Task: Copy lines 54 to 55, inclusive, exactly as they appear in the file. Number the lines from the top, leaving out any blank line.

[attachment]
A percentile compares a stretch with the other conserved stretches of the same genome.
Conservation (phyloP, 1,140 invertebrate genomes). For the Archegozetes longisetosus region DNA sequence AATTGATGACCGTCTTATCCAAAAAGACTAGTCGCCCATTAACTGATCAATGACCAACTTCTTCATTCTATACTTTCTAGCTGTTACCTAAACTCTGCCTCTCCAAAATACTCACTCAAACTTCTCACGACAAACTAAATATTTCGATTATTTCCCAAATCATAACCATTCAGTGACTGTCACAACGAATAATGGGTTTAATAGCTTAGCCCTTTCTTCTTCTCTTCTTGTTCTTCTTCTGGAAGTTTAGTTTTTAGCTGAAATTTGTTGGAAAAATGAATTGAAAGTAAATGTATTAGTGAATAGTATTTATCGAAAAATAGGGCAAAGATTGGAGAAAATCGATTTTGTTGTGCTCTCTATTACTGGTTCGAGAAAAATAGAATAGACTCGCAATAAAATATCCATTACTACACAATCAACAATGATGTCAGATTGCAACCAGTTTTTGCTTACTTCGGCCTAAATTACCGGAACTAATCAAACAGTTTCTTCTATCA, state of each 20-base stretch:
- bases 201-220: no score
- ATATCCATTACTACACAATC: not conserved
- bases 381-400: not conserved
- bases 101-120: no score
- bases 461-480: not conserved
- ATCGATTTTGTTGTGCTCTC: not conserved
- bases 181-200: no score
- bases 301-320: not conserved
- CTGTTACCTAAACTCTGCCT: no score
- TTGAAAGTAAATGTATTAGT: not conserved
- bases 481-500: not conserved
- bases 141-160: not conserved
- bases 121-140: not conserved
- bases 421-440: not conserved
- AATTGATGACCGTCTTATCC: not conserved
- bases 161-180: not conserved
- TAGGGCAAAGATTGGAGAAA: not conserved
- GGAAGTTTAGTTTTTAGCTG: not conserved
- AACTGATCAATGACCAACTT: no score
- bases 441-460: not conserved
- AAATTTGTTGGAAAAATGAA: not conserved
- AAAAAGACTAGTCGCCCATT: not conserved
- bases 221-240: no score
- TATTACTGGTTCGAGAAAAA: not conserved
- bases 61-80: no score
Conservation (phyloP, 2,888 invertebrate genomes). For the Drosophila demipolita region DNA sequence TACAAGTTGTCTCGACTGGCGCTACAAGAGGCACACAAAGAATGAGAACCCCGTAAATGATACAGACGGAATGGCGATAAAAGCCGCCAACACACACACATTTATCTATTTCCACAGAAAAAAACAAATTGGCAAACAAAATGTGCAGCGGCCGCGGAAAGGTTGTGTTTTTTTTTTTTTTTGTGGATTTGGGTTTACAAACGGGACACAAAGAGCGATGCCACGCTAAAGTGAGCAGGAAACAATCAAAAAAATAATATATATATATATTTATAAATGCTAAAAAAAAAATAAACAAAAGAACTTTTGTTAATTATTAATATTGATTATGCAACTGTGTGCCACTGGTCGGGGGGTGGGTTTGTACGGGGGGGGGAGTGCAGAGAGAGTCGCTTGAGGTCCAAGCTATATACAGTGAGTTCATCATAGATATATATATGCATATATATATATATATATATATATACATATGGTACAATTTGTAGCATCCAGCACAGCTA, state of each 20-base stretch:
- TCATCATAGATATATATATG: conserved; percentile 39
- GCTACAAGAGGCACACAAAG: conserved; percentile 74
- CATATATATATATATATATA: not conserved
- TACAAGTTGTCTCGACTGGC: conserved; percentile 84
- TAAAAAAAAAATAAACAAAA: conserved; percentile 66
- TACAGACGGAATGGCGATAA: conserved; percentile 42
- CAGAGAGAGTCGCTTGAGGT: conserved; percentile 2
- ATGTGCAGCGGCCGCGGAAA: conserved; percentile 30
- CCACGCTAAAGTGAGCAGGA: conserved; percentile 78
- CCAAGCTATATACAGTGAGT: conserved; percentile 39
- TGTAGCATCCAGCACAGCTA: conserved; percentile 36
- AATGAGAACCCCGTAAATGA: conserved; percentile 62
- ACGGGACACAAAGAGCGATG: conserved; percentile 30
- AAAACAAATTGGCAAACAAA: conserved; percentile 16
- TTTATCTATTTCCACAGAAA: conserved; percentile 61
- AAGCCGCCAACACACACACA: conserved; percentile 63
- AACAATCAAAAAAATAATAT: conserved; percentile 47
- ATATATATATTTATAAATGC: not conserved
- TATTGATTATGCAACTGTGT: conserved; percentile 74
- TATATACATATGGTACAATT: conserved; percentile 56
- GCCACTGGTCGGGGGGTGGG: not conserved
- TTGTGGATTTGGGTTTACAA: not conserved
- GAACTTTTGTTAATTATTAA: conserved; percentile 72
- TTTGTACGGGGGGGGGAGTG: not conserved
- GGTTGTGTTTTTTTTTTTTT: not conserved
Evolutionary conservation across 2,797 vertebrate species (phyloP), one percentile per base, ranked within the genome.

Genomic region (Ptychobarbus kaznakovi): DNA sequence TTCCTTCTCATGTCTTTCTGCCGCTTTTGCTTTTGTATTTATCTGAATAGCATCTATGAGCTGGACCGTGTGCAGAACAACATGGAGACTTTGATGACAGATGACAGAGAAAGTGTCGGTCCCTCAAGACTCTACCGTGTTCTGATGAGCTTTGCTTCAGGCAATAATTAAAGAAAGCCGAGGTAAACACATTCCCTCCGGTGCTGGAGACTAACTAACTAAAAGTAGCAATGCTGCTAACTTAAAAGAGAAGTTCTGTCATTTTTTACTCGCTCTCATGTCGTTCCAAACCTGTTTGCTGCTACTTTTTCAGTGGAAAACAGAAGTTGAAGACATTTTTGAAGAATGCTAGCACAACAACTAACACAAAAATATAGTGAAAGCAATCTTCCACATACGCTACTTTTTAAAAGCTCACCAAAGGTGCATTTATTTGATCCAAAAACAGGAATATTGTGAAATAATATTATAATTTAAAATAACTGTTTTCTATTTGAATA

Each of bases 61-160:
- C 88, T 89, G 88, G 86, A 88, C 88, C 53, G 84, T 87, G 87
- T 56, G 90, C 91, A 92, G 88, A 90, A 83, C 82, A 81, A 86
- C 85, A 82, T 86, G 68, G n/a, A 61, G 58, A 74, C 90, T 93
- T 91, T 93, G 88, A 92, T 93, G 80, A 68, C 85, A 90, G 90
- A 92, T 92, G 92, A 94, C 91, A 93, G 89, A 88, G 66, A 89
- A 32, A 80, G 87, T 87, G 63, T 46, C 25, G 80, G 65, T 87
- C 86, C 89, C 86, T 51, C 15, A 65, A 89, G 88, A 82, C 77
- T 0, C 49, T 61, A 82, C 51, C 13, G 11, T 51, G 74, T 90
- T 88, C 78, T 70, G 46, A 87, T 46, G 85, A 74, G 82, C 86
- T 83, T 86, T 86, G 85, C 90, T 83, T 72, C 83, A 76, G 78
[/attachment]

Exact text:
Evolutionary conservation across 2,797 vertebrate species (phyloP), one percentile per base, ranked within the genome.

Genomic region (Ptychobarbus kaznakovi): DNA sequence TTCCTTCTCATGTCTTTCTGCCGCTTTTGCTTTTGTATTTATCTGAATAGCATCTATGAGCTGGACCGTGTGCAGAACAACATGGAGACTTTGATGACAGATGACAGAGAAAGTGTCGGTCCCTCAAGACTCTACCGTGTTCTGATGAGCTTTGCTTCAGGCAATAATTAAAGAAAGCCGAGGTAAACACATTCCCTCCGGTGCTGGAGACTAACTAACTAAAAGTAGCAATGCTGCTAACTTAAAAGAGAAGTTCTGTCATTTTTTACTCGCTCTCATGTCGTTCCAAACCTGTTTGCTGCTACTTTTTCAGTGGAAAACAGAAGTTGAAGACATTTTTGAAGAATGCTAGCACAACAACTAACACAAAAATATAGTGAAAGCAATCTTCCACATACGCTACTTTTTAAAAGCTCACCAAAGGTGCATTTATTTGATCCAAAAACAGGAATATTGTGAAATAATATTATAATTTAAAATAACTGTTTTCTATTTGAATA